Moderators: Random Orbital Bob, nev, Noel, Charley, CHJ

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By Sheffield Tony
I sneaked out yesterday to do a bit of chair building. I've not taken a WIP series of pictures this time, as the processes are much the same as I've shared with you before - froe, axe, drawknife, pole lathe etc, and I don't want to bore you. The difference here is the style of back; I'm making a sort of harlequin set with common materials and elements, but each with a different back style. This one is for my wife, who likes a bit lumbar support, not provided by the spindle back and ladder back styles I've made so far. This one should be comfy for her, the back laths are steam bent to shape using a jig made to her measurements.


Sorry about all the c**p in the background. The angle makes it look a bit wonky to me, but I assure you it isn't really !

One thing I wanted to show you is the joint between the back legs and the seat rails. We've discussed a few times how this is a site for failure in chairs, and the sorts of joints you might use in a jointed chair. Here, things are quite simple:


The legs are 1 3/4" diameter, the holes are 5/8", bored with an auger and finished with a Forstner (in the hand brace) to get a bit more depth without the lead screw of the auger penetrating the other side. The depth is 1 1/4". The two holes intersect, but are offset by about 50% of the hole diameter. The side rails are fitted first, then the holes for the front and back rails are drilled through them. This means that the side rails are locked in place when the front and rear seat rails are fitted. Quite a conventional arrangement. You get away with it because the legs are straight grained, knot free, riven ash. The selected piece is fairly young regrowth from coppiced trees, about 5" or so diameter, which is more springy. This comes from near the base, with a natural curve which can be exploited to make the bending easier.

Just need to trim and finish the back legs at the top and bottom when it has dried a bit more, then on to seat weaving again.
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By marcros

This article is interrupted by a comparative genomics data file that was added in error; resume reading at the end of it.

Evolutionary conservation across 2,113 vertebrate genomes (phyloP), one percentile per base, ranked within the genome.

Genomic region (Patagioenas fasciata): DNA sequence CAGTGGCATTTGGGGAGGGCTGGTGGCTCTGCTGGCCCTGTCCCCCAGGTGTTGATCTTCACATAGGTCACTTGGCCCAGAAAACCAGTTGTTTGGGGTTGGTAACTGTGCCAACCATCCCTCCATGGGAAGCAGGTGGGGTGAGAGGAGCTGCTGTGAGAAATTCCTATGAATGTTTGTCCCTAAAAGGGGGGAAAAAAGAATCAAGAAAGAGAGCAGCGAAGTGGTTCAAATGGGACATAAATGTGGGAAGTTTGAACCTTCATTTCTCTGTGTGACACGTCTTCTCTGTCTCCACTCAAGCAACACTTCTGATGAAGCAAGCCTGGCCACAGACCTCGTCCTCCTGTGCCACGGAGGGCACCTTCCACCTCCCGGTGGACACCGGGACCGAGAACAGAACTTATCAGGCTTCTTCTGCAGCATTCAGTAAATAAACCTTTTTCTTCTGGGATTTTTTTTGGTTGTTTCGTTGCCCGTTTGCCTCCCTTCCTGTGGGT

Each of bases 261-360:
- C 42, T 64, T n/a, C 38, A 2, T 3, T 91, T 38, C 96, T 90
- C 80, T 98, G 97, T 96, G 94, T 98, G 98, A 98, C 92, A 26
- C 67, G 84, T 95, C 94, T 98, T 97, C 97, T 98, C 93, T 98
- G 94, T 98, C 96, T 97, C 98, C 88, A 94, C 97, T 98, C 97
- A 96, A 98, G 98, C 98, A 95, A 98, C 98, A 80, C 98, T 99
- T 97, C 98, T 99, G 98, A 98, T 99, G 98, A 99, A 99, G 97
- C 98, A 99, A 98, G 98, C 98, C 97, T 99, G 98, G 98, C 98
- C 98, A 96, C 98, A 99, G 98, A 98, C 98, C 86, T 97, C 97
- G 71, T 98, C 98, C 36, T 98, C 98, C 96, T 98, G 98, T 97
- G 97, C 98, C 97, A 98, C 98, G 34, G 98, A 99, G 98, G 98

When you say that the back was bent on a jig made to your wife's dimensions, how did you do this? Was it trial and error, educated guesswork or is it possible to measure for such a jig?
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By AndyT
Looks great. And it demonstrates the elegance of design these chairs have, where the details and dimensions work because of the material that has been selected and the way it has been worked.
Are you gradually filling your house with chairs or are the handmade beauties displacing more ordinary ones?
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By Sheffield Tony
The making to measure is made a lot easier by having already made a ladder back chair which is quite similar - same form for the back legs and the back slats of the ladder back are the same curve as the back rails of this chair. So I could get the "client" to sit in that one, and measure the height of the hollow of her back above the seat, and the depth of the curve needed. As a rule of thumb, 8" radius makes a nice curve for back laths.

Another comfort factor I got into a discussion about at the last Bodger's ball. A woman I was chatting with whilst looking at the chairs in the craft competition commented that, although it looks nice, an odd number of back laths puts one in the middle, where some sitters find that it presses uncomfortably on the spine. Sounded sensible, so I went with 4.

These chairs are slowly replacing an ancient Ikea black painted dining table and chairs; one more chair then it's the table...
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By Sheffield Tony
I've trimmed the legs, and cleand up a little. I'm waiting for the second coat of wiped on Danish oil to dry at the moment. Over that will go a beeswax/linseed/turpentine polish I've used on the other chairs it needs to match. The seat will be seagrass like the others too, but I have run out, so there will be a pause.

How long does it take ? difficult to know. As a dabbler, I do them in fits and stops. And I do the turning mostly at our greenwood meetings at Wimpole, so lots of chatting time. I reckon about one day making the turned parts, another for the back legs shaved to shape and steam bent. A day to assemble and oil, then an evening of seat weaving in front of the TV, followed by half an hour of vacuum cleaning the living room to preserve domestic calm. So 3 to 4 regular days. I reckon 2 is possible if I were to crack on, and especially if I were doing many chairs, so you could get a bit of a pipeline going. But it would spoil the fun.
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By El Barto
That's brilliant. I've got to admit that I've never been particularly taken by the look of weaving but that really does look nice. What is the weaving made of? Hazel? How do you shave it?

Lovely job.